Wow, wow, wow, I’ve had a lot going on recently, last quarter I was fretting about not having enough reading to make a post, now I have… almost too much. That is because I’ve picked up a number of epistolary substack stories being done like Dracula Daily and I took an online course on Tolkien and the Ancient World! So, for this quarter I’m going to be breaking things up a little differently as well as sticking this under a read more.
Book Clubs/Reading Groups:
A Rainbow Thread: An Anthology of Queer Jewish Texts from the First Century to 1969 edited by Noam Sienna – FINISHED
This is actually a book I started several years ago — I briefly talked about it here — and then returned to more recently as part of a Jewish book club.
The book is great. It’s an exceptional collection of sources and actually spurred me into doing further research in some cases. For example, one source is an excerpt of “Memoirs of a Man’s Maiden Years,” which is a book I read and reviewed as a result of discovering it in the anthology. Each source is followed by a “further reading” section, which is super nice and a great way to kickstart additional research. It’s definitely a must read for anyone interested in queer Jewish history or looking to find their way as a queer Jew, though I do recommend pacing yourself, for as wonderful as the book is, it is a history, and therefore is not all sunshine and roses, but that doesn’t make it any less of an invaluable resource.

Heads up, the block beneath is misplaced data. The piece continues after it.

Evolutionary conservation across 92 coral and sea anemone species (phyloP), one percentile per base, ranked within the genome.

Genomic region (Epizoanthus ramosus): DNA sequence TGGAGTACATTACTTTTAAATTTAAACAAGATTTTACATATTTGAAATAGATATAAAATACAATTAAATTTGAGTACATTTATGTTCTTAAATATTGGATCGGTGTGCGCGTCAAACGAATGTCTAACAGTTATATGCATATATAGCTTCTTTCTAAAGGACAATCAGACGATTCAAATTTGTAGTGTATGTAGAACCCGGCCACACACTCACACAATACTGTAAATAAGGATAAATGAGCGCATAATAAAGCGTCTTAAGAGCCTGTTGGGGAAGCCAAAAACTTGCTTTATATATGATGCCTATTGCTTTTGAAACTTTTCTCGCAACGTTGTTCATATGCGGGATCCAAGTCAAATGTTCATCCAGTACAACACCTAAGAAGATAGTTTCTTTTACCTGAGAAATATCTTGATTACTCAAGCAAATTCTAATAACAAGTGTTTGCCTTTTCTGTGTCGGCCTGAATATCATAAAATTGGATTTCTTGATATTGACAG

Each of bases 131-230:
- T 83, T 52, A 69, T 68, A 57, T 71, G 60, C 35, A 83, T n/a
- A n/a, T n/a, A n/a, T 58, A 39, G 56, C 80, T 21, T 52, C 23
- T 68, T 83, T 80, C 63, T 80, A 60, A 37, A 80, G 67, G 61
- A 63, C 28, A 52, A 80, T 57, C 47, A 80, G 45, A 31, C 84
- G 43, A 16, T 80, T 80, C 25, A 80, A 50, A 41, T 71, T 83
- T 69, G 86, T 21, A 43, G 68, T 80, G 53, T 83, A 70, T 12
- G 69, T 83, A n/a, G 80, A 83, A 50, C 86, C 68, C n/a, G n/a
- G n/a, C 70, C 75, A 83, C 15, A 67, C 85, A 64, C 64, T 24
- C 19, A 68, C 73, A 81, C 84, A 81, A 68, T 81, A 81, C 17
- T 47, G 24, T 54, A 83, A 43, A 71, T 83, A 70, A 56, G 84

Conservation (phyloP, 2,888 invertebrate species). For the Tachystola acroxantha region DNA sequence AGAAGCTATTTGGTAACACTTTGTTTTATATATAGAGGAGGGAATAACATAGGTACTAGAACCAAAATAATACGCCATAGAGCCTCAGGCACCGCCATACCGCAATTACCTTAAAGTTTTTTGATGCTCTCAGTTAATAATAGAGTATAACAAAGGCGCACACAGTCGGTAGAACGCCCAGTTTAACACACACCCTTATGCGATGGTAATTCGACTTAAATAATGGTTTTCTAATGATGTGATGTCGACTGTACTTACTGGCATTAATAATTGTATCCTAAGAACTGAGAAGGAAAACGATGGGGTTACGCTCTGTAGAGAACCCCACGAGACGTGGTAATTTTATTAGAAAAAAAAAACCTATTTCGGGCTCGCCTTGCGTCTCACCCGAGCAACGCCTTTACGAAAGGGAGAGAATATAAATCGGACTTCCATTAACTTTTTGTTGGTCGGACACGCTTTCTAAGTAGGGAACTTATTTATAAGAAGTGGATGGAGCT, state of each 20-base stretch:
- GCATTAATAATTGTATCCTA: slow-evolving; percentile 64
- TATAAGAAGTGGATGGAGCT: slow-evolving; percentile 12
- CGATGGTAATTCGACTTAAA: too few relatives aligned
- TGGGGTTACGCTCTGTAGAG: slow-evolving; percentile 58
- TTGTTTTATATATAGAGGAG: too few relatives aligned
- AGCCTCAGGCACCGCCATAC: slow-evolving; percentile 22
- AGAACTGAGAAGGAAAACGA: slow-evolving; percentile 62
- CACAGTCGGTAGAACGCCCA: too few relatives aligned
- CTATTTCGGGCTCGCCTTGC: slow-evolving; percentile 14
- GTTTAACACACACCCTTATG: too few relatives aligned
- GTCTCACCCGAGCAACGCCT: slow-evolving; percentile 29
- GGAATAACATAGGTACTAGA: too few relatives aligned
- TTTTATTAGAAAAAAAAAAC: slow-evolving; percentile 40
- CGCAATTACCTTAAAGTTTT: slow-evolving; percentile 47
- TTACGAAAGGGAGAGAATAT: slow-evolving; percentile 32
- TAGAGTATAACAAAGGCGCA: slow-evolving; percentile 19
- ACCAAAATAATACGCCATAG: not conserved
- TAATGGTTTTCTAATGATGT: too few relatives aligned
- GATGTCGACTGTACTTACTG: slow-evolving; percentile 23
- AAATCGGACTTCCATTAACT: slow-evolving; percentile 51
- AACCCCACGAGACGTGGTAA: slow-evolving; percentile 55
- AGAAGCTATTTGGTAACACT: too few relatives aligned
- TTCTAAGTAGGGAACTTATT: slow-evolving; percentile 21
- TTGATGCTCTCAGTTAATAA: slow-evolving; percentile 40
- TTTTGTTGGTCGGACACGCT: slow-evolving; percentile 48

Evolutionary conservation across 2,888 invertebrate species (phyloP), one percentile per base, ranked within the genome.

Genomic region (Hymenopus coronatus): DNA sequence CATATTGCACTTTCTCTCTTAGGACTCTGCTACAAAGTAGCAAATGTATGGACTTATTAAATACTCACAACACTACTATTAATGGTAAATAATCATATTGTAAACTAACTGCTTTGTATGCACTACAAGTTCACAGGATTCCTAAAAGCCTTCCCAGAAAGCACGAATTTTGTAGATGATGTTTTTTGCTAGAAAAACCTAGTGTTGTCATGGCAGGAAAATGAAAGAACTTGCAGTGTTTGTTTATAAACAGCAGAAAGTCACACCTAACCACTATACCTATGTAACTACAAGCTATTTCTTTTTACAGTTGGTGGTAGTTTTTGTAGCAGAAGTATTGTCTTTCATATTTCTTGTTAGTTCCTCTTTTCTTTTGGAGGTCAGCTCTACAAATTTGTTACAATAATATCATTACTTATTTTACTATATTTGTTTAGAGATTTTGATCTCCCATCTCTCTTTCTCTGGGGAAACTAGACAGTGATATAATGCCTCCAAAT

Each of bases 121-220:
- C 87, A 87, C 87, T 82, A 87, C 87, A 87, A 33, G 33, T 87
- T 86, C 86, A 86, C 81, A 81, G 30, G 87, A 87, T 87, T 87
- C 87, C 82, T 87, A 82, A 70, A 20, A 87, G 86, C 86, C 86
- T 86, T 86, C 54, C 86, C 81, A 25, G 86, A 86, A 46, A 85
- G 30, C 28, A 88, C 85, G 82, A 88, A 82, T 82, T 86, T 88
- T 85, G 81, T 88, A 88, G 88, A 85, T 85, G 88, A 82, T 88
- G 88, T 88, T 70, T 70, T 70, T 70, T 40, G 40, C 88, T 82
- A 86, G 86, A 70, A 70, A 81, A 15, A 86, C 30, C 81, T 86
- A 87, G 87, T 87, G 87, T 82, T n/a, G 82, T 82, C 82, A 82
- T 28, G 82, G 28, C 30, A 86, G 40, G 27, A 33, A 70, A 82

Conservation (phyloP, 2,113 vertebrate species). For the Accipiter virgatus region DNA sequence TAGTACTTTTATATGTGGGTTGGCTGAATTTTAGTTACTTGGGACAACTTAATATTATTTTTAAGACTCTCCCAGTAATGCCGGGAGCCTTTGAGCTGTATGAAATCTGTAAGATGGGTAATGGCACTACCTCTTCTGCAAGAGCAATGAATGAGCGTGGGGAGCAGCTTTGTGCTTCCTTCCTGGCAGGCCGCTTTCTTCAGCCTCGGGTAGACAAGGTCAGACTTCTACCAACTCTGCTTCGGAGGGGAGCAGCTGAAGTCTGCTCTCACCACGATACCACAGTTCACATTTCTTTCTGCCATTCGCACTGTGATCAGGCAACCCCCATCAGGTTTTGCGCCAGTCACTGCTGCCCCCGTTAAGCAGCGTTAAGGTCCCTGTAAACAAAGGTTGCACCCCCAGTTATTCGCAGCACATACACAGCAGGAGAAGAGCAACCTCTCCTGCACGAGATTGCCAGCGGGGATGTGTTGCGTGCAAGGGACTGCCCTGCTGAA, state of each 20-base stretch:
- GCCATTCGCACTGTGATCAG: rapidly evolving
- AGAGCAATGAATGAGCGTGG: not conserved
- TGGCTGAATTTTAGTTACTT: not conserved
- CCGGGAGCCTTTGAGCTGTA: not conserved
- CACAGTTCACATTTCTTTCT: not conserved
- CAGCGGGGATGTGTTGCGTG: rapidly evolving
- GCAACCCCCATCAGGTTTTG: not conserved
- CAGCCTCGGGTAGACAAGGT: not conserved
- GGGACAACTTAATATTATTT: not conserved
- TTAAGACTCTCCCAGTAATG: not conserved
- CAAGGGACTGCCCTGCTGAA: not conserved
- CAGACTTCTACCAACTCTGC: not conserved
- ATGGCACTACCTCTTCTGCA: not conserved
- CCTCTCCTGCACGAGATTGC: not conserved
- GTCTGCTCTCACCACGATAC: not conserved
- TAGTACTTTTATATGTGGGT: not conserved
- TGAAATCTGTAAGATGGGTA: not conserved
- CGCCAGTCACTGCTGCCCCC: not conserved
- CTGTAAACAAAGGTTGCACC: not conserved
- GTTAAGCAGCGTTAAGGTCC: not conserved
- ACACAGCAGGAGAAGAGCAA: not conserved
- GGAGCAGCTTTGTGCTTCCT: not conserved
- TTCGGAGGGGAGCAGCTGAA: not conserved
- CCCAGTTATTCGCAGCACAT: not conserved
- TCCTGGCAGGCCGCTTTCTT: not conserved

Sealed with Honey by the Magpie Artists’ Ensemble – IN PROGRESS
Part of what is so fun about having backed the original Kickstarter for this project is that I am reading it and getting to live react to it in the project Discord server. There has been some yelling and screaming going on recently (for good reasons). There is much hubbub about Simon visiting Gabriel in Paris for the Exposition Universelle of 1855. I was wondering how the actual visit would be handled, since obviously they weren’t going to be writing letters to each other while spending time together, and it was so good. We got telegrams, tickets, and more art! It’s been so thrilling to follow this along, to think we will soon reach the end ToT.
Dracula by Bram Stoker – IN PROGRESS
Dracula Daily, which it seems all of tumblr was reading there for a while (it has cooled down considerably), was a bit slow there for a while, so I compensated for this by signing up for a bunch more texts to be sent to me via email, including “The Silmarillion,” “Moby Dick,” “The Worst Journey in the World” and Robert Falcon Scott’s diary from the Terra Nova expedition, and Cicero’s letters.
By this time, Jonathan has fled Dracula and we are getting increasingly more from the other players of the novel, including Dr. Seward, Renfield, Lucy, Mina and Van Helsing. The hunt for Dracula is on!
The Letters of Cicero: The Whole Extant Correspondence in Chronological Order translated by Evelyn S. Shuckburgh – IN PROGRESS
Presented by e-pilstulae, we start in 45 BCE and going to 43 BCE, which mean’s we’re in for about two years of letters from Cicero, which is plenty of time for you to sign up. I am a touch out of my depth here as this is worlds away from my field, but I’m doing my best and it’s fun! On July first we got to hear Cicero’s thoughts on the penis and obscenity more broadly.
The Worst Journey in the World by Apsley Cherry-Garrard – IN PROGRESS